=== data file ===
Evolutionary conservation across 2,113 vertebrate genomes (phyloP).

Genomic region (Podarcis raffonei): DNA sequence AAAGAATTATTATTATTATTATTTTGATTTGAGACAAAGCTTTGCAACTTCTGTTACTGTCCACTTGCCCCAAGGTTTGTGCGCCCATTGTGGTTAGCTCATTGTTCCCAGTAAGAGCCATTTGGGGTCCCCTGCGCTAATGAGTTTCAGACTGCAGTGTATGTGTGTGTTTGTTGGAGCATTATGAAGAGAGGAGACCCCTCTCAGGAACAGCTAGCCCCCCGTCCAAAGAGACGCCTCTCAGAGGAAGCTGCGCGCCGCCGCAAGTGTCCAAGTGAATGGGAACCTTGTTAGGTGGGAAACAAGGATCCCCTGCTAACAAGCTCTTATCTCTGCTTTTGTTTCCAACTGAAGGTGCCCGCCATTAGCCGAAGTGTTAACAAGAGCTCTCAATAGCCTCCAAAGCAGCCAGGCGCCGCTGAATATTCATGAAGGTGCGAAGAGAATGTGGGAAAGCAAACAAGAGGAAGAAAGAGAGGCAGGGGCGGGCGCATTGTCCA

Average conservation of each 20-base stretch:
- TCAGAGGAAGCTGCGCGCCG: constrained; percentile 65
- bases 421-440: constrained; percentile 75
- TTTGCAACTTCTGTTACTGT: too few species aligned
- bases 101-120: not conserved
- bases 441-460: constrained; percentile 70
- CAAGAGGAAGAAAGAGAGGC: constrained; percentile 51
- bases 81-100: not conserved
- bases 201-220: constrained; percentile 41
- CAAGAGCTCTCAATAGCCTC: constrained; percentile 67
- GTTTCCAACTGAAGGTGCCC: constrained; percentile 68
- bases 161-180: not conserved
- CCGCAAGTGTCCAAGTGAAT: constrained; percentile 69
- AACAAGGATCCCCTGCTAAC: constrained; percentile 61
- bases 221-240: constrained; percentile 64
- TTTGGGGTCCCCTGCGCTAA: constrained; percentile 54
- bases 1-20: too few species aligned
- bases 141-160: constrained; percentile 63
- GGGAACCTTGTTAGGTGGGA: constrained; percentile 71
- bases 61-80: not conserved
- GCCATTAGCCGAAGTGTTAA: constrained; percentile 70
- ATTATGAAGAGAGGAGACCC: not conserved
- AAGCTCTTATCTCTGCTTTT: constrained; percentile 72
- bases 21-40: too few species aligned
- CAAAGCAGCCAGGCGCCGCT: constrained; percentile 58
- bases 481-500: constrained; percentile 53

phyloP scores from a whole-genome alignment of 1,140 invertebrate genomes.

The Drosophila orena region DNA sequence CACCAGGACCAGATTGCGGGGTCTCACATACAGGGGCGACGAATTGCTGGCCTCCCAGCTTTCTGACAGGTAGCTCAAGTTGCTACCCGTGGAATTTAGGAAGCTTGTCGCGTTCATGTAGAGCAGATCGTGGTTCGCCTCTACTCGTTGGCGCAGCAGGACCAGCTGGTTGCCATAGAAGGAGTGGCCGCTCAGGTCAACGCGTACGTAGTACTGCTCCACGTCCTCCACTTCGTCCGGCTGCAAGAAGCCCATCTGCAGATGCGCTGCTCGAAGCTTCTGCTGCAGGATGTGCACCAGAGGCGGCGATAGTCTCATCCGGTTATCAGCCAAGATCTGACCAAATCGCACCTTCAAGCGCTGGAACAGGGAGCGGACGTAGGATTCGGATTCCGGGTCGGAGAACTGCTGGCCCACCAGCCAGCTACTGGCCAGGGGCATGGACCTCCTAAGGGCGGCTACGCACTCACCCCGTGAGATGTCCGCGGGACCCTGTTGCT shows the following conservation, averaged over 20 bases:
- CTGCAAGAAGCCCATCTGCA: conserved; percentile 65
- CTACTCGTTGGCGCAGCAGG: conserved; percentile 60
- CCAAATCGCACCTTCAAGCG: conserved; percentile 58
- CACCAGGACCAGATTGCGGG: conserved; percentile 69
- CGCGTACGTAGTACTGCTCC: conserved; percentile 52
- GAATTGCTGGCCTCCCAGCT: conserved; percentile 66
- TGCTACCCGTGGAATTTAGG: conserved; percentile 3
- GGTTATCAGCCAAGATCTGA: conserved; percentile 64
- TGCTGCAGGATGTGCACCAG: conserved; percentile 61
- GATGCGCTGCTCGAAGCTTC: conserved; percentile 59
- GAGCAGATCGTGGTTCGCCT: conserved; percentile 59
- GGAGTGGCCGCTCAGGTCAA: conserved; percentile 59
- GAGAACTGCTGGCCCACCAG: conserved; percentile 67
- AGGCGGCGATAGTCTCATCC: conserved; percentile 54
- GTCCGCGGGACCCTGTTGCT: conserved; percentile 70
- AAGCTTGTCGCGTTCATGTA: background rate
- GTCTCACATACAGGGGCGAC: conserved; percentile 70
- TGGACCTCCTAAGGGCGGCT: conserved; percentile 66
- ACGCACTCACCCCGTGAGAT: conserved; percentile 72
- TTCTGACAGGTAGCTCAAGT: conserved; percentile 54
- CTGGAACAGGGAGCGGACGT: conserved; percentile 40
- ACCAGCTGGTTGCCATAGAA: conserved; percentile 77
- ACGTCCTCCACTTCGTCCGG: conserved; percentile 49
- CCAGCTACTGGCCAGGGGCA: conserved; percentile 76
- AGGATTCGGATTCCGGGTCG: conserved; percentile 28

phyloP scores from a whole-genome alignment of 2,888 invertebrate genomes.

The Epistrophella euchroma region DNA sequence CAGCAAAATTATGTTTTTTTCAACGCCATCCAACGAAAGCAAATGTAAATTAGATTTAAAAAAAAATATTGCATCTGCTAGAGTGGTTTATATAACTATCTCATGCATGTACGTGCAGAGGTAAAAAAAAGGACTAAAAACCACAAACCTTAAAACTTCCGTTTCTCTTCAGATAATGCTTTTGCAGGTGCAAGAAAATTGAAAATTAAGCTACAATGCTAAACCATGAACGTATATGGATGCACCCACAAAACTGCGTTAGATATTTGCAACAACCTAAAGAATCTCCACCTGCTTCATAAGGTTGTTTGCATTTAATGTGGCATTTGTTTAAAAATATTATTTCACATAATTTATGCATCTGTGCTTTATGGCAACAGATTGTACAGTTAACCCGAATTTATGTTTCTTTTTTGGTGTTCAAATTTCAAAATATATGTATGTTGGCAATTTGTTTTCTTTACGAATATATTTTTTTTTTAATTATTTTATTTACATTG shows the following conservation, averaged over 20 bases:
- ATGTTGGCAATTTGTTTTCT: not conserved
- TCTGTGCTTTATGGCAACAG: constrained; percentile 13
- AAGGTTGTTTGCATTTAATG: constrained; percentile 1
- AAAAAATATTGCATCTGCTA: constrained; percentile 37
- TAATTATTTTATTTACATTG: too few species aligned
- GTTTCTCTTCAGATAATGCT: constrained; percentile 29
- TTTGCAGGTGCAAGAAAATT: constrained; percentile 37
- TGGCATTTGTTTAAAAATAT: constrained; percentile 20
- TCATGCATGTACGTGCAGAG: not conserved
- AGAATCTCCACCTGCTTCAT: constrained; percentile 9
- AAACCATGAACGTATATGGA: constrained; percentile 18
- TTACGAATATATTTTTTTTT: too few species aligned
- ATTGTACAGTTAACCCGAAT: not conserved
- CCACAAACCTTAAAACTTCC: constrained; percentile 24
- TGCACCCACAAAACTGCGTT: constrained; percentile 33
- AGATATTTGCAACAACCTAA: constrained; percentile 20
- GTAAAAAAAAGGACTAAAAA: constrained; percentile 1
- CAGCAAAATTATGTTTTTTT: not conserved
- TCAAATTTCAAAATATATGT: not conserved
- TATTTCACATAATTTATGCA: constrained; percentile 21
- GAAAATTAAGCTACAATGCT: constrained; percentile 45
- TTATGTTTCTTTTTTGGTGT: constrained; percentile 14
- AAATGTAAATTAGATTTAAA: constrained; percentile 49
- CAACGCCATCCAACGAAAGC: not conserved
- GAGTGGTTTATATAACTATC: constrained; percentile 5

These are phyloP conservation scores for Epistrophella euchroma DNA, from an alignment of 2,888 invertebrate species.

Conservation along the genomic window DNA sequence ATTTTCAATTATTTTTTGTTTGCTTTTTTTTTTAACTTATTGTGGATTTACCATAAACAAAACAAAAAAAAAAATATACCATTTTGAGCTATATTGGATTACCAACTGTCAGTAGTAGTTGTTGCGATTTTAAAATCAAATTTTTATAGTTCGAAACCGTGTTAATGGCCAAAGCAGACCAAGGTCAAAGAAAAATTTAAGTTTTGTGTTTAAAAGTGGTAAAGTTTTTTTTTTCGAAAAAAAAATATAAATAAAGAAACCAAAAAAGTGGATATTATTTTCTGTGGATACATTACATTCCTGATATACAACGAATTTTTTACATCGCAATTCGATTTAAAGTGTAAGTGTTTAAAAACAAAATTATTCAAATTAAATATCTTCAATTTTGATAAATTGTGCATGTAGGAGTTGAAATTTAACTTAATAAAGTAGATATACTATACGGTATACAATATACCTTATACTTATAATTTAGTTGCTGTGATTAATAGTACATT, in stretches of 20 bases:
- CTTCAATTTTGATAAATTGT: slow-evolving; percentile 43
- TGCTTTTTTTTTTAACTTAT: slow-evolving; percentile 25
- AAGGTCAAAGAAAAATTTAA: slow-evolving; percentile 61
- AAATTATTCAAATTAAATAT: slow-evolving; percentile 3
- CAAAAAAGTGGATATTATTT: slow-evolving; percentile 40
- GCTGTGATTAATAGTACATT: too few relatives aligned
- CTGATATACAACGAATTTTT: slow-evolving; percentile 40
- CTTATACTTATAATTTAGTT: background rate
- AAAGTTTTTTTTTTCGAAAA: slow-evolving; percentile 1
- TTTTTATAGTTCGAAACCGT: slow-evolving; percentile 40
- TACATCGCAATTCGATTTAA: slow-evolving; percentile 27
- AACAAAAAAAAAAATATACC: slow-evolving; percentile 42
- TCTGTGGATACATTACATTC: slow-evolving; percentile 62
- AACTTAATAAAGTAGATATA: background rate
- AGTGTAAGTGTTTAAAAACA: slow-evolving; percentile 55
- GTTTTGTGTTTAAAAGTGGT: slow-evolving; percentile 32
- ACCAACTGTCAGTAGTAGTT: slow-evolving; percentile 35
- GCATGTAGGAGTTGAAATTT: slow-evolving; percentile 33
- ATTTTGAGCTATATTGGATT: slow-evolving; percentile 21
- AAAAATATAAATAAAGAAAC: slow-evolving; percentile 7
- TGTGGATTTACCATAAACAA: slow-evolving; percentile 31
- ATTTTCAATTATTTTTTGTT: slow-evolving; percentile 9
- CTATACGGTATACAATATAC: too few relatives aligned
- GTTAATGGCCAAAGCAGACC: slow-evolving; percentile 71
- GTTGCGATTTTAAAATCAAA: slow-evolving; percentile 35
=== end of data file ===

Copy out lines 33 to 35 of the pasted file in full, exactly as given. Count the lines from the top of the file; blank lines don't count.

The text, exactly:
- CCAAATCGCACCTTCAAGCG: conserved; percentile 58
- CACCAGGACCAGATTGCGGG: conserved; percentile 69
- CGCGTACGTAGTACTGCTCC: conserved; percentile 52